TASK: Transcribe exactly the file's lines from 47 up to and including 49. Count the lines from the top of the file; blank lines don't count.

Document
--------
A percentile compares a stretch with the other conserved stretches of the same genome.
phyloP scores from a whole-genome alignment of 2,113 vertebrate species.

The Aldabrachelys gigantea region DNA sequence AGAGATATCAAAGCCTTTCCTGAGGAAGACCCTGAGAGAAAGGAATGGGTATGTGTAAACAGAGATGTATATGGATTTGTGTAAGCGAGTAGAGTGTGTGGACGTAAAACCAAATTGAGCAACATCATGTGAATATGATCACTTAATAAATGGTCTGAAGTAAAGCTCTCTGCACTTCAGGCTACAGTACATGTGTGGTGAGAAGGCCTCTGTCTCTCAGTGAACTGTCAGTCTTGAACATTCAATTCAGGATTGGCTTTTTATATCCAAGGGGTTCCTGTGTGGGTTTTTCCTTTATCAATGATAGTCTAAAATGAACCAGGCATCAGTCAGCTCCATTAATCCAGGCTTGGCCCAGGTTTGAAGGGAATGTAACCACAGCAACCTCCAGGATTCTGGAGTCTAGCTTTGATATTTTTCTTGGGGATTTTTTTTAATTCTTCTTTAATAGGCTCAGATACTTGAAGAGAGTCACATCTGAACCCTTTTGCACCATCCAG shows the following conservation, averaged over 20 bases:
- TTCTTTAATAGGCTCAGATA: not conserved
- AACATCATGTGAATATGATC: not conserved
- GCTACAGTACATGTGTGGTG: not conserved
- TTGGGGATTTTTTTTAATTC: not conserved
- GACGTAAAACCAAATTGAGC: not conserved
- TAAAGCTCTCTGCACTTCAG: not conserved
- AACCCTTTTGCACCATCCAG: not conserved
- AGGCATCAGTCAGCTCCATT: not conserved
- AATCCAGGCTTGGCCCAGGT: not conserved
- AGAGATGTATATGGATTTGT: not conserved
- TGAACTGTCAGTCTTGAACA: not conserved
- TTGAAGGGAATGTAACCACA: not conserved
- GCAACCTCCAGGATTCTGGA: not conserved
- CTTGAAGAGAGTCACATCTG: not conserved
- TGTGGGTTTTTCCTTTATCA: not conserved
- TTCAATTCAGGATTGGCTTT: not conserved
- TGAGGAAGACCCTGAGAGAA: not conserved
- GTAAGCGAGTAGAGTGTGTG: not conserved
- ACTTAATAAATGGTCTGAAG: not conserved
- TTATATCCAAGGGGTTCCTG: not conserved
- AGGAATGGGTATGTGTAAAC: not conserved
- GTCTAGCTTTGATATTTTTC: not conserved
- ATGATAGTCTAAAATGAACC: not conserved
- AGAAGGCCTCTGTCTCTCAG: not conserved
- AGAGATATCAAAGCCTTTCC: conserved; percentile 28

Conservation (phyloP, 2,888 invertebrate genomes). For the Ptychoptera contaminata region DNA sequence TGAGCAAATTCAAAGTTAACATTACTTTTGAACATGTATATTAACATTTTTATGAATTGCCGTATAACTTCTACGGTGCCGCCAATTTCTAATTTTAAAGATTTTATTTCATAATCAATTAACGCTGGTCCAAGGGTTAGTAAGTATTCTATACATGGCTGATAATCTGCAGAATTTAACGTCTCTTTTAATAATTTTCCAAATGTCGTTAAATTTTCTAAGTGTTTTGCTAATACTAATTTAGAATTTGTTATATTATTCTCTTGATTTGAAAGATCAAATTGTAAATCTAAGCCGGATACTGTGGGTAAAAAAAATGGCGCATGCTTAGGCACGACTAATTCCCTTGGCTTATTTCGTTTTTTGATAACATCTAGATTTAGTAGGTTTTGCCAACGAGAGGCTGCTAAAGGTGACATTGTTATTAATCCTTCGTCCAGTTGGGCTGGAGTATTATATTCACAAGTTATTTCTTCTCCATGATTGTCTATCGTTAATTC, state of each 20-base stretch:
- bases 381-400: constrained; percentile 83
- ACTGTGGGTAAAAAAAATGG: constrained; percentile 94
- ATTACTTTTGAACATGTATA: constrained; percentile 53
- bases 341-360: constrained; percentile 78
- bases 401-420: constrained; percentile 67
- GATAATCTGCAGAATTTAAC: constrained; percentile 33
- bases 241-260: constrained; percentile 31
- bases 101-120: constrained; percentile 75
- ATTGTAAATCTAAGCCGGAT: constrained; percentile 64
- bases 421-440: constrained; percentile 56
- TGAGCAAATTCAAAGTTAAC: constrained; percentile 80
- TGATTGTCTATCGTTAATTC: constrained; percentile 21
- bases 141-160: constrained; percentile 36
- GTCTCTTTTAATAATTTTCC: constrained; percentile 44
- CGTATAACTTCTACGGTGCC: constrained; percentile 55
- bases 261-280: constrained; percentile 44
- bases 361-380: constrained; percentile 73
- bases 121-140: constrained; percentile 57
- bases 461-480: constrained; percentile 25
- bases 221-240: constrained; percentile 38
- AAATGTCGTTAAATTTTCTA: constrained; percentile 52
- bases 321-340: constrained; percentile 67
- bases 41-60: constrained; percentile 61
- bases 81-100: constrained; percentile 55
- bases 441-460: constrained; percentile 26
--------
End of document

- bases 121-140: constrained; percentile 57
- bases 461-480: constrained; percentile 25
- bases 221-240: constrained; percentile 38